(d) Talcolt Parsons- Social system, pattern variables.
What is social system?
A social system has been defined by Mitchell (1979: 203) as ‘consisting of a plurality of al actors interacting directly or indirectly with each other in a bounded situation. There may be physical or territorial boundaries but the main point of reference sociologically is that here individuals are oriented, in a wide sense, to a common focus or interrelated foci’.
Early approaches to the concept of social system.
Utilitarianism - Utilitarianism is a school of thought, which believes in the fact that pleasure is better than pain. It is a philosophical outlook and is generally associated with the name of Jeremy Bentham (1748-1832). According to this outlook utility is the greatest happiness of the greatest number. The proper goal of all human beings should be maximisation of utility.
Bentham believed that good motives are good as far as they lead to harmony of interests of an individual with those of others.
Positivism - This term also has been used for the distinct doctrines of school of philosophers known as ‘logical positivists’. They believed in the central idea that the meaning of a statement lay in the method of its varification. Any statement, which could not be verified, therefore, becomes meaningless.
Idealism - Idealism is the school of thought, which believes that the mind plays a key role in the constitution of the world as it is experienced. In the history we can discern different forms and applications of idealism. Its most radical form has been rejected because it is equivalent to solipsism. Solipsism is the view that all reality is nothing but the activity of one’s own mind and that in reality nothing exists but one’s own self However, idealists usually recognise the existence of the external or natural world fully. They do not claim that it can be reduced to the mere process of thinking. They believe that the mind is active and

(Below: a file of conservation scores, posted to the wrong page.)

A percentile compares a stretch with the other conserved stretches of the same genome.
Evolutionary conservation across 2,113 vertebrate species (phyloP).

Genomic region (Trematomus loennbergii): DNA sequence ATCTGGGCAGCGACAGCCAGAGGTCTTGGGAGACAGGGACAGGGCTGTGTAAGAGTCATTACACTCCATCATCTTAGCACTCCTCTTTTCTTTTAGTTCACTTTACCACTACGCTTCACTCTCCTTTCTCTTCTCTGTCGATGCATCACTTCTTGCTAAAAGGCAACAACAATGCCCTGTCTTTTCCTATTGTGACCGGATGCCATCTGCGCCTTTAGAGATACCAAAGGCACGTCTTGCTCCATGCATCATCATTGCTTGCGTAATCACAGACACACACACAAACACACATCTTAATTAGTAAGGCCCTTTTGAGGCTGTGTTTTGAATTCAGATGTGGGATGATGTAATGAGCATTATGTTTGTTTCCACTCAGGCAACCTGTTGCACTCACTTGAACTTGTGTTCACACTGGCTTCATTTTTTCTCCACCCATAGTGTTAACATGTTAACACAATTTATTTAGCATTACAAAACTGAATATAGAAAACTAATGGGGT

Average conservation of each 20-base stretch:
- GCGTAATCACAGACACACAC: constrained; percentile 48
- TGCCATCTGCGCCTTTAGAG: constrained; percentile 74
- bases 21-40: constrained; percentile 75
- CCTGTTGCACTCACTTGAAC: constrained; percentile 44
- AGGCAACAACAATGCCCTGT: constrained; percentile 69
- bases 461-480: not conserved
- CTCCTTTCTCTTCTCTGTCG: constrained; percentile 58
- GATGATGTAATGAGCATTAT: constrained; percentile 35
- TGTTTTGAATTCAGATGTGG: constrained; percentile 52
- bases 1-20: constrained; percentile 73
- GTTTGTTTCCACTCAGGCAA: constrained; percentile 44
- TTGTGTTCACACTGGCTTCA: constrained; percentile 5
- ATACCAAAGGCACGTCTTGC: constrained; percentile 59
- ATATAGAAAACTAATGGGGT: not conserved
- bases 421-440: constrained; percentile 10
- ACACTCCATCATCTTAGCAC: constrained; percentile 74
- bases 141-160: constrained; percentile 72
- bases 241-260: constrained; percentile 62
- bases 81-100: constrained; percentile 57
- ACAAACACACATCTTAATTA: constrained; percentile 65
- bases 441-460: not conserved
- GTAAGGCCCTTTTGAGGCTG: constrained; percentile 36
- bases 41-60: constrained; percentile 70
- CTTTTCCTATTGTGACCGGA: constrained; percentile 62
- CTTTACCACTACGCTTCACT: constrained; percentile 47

capable of producing and sustaining modes of being that would not have existed otherwise, such as law, religion, art and mathematics
Concept of Social Action
The concept of action, according to Parsons, is derived from behaviour of human beings as living organism. As living organisms they interact (orientate) with outside reality as well as within their own mind. Behaviour becomes action when four conditions are present.
i) it is oriented to attainment of ends or goals or other anticipated affairs,
ii) it occurs in situations,
iii) it is regulated by norms and values of society,
iv) it involves an investment of ‘energy’ or motivation or effort.
When all these factors are present, a behaviour becomes action. Take for example a lady driving an automobile to go to a temple. She is probably going to offer prayers. In which case then the offering of the prayer is her end or goal to which she is oriented. Her situation is the road on which she is driving and the car in which she is sitting. Moreover, her behaviour is regulated by social norms or values in which the offering of prayers is recognised as desirable. In addition, she is applying her intelligence in the skill of driving which is learnt from society. Finally, the very act of driving the car implies expenditure of energy, holding the wheel, regulating the accelerator and skilful negotiation through the traffic on the road. When behaviour is seen in this analytical context, it can be defined as action.
Orientation of action can therefore be divided into two components, the motivational orientation and the value orientation. Motivational orientation refers to a situation in which action takes place taking into account needs, external appearances and plans. The second form of orientation is value orientation, which is based on considerations of standards of values, aesthetics, morality and of thinking.
A social system, according to Parsons, has the following characteristics.